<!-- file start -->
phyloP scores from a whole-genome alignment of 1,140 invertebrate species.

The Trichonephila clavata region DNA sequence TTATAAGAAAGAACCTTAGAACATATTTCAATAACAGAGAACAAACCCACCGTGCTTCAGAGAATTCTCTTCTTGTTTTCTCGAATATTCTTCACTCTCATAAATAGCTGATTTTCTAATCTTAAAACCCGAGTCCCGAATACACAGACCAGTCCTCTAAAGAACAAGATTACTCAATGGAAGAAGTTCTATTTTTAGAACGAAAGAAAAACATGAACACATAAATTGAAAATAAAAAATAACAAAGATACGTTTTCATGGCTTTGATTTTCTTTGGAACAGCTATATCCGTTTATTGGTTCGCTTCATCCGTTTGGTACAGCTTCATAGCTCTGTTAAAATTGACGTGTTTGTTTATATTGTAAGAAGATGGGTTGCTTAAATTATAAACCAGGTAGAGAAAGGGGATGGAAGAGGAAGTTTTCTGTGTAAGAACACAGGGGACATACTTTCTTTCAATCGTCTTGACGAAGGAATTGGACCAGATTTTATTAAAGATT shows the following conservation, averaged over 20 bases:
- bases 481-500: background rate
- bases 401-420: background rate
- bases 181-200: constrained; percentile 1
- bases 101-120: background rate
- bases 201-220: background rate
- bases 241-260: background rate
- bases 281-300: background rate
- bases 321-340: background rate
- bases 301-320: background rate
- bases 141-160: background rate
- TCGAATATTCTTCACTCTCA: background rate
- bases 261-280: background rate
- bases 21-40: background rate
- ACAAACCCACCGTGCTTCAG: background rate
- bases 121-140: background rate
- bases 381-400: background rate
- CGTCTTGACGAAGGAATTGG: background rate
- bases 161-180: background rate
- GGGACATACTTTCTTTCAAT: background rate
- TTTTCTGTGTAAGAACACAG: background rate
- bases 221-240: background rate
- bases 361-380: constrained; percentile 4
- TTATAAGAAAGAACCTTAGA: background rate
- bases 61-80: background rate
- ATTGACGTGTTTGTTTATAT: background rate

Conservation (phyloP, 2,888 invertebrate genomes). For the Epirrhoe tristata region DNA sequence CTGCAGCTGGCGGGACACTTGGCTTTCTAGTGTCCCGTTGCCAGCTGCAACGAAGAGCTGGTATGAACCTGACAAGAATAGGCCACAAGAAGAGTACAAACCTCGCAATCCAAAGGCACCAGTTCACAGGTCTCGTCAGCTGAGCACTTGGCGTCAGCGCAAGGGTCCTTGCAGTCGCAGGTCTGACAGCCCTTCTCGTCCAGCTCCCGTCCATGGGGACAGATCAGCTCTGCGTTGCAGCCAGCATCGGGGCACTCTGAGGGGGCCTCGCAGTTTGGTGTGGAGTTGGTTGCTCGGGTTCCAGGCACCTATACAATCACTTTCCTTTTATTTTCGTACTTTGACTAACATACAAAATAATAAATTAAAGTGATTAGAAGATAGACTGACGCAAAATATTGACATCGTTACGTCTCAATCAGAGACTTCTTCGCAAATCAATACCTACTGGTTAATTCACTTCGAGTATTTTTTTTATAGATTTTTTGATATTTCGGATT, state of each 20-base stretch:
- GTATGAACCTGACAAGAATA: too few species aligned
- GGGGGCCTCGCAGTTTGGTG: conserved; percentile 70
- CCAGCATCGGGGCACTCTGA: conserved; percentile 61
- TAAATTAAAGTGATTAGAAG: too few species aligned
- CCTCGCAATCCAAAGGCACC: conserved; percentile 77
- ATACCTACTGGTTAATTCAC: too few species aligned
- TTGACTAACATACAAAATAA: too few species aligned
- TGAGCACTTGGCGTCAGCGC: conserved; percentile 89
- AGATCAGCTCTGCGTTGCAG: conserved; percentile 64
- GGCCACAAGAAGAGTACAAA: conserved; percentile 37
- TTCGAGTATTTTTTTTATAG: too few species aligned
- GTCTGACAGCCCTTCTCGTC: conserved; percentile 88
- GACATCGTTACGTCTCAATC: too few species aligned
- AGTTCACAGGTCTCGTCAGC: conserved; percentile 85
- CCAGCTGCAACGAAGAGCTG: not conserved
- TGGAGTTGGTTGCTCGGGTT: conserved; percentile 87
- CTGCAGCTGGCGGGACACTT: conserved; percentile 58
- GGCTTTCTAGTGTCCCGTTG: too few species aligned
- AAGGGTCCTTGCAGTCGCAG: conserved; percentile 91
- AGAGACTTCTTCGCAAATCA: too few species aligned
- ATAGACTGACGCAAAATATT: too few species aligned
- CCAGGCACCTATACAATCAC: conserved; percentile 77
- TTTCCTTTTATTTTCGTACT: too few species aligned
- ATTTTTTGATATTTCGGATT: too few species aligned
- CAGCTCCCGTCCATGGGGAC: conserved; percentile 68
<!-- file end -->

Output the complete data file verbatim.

phyloP scores from a whole-genome alignment of 1,140 invertebrate species.

The Trichonephila clavata region DNA sequence TTATAAGAAAGAACCTTAGAACATATTTCAATAACAGAGAACAAACCCACCGTGCTTCAGAGAATTCTCTTCTTGTTTTCTCGAATATTCTTCACTCTCATAAATAGCTGATTTTCTAATCTTAAAACCCGAGTCCCGAATACACAGACCAGTCCTCTAAAGAACAAGATTACTCAATGGAAGAAGTTCTATTTTTAGAACGAAAGAAAAACATGAACACATAAATTGAAAATAAAAAATAACAAAGATACGTTTTCATGGCTTTGATTTTCTTTGGAACAGCTATATCCGTTTATTGGTTCGCTTCATCCGTTTGGTACAGCTTCATAGCTCTGTTAAAATTGACGTGTTTGTTTATATTGTAAGAAGATGGGTTGCTTAAATTATAAACCAGGTAGAGAAAGGGGATGGAAGAGGAAGTTTTCTGTGTAAGAACACAGGGGACATACTTTCTTTCAATCGTCTTGACGAAGGAATTGGACCAGATTTTATTAAAGATT shows the following conservation, averaged over 20 bases:
- bases 481-500: background rate
- bases 401-420: background rate
- bases 181-200: constrained; percentile 1
- bases 101-120: background rate
- bases 201-220: background rate
- bases 241-260: background rate
- bases 281-300: background rate
- bases 321-340: background rate
- bases 301-320: background rate
- bases 141-160: background rate
- TCGAATATTCTTCACTCTCA: background rate
- bases 261-280: background rate
- bases 21-40: background rate
- ACAAACCCACCGTGCTTCAG: background rate
- bases 121-140: background rate
- bases 381-400: background rate
- CGTCTTGACGAAGGAATTGG: background rate
- bases 161-180: background rate
- GGGACATACTTTCTTTCAAT: background rate
- TTTTCTGTGTAAGAACACAG: background rate
- bases 221-240: background rate
- bases 361-380: constrained; percentile 4
- TTATAAGAAAGAACCTTAGA: background rate
- bases 61-80: background rate
- ATTGACGTGTTTGTTTATAT: background rate

Conservation (phyloP, 2,888 invertebrate genomes). For the Epirrhoe tristata region DNA sequence CTGCAGCTGGCGGGACACTTGGCTTTCTAGTGTCCCGTTGCCAGCTGCAACGAAGAGCTGGTATGAACCTGACAAGAATAGGCCACAAGAAGAGTACAAACCTCGCAATCCAAAGGCACCAGTTCACAGGTCTCGTCAGCTGAGCACTTGGCGTCAGCGCAAGGGTCCTTGCAGTCGCAGGTCTGACAGCCCTTCTCGTCCAGCTCCCGTCCATGGGGACAGATCAGCTCTGCGTTGCAGCCAGCATCGGGGCACTCTGAGGGGGCCTCGCAGTTTGGTGTGGAGTTGGTTGCTCGGGTTCCAGGCACCTATACAATCACTTTCCTTTTATTTTCGTACTTTGACTAACATACAAAATAATAAATTAAAGTGATTAGAAGATAGACTGACGCAAAATATTGACATCGTTACGTCTCAATCAGAGACTTCTTCGCAAATCAATACCTACTGGTTAATTCACTTCGAGTATTTTTTTTATAGATTTTTTGATATTTCGGATT, state of each 20-base stretch:
- GTATGAACCTGACAAGAATA: too few species aligned
- GGGGGCCTCGCAGTTTGGTG: conserved; percentile 70
- CCAGCATCGGGGCACTCTGA: conserved; percentile 61
- TAAATTAAAGTGATTAGAAG: too few species aligned
- CCTCGCAATCCAAAGGCACC: conserved; percentile 77
- ATACCTACTGGTTAATTCAC: too few species aligned
- TTGACTAACATACAAAATAA: too few species aligned
- TGAGCACTTGGCGTCAGCGC: conserved; percentile 89
- AGATCAGCTCTGCGTTGCAG: conserved; percentile 64
- GGCCACAAGAAGAGTACAAA: conserved; percentile 37
- TTCGAGTATTTTTTTTATAG: too few species aligned
- GTCTGACAGCCCTTCTCGTC: conserved; percentile 88
- GACATCGTTACGTCTCAATC: too few species aligned
- AGTTCACAGGTCTCGTCAGC: conserved; percentile 85
- CCAGCTGCAACGAAGAGCTG: not conserved
- TGGAGTTGGTTGCTCGGGTT: conserved; percentile 87
- CTGCAGCTGGCGGGACACTT: conserved; percentile 58
- GGCTTTCTAGTGTCCCGTTG: too few species aligned
- AAGGGTCCTTGCAGTCGCAG: conserved; percentile 91
- AGAGACTTCTTCGCAAATCA: too few species aligned
- ATAGACTGACGCAAAATATT: too few species aligned
- CCAGGCACCTATACAATCAC: conserved; percentile 77
- TTTCCTTTTATTTTCGTACT: too few species aligned
- ATTTTTTGATATTTCGGATT: too few species aligned
- CAGCTCCCGTCCATGGGGAC: conserved; percentile 68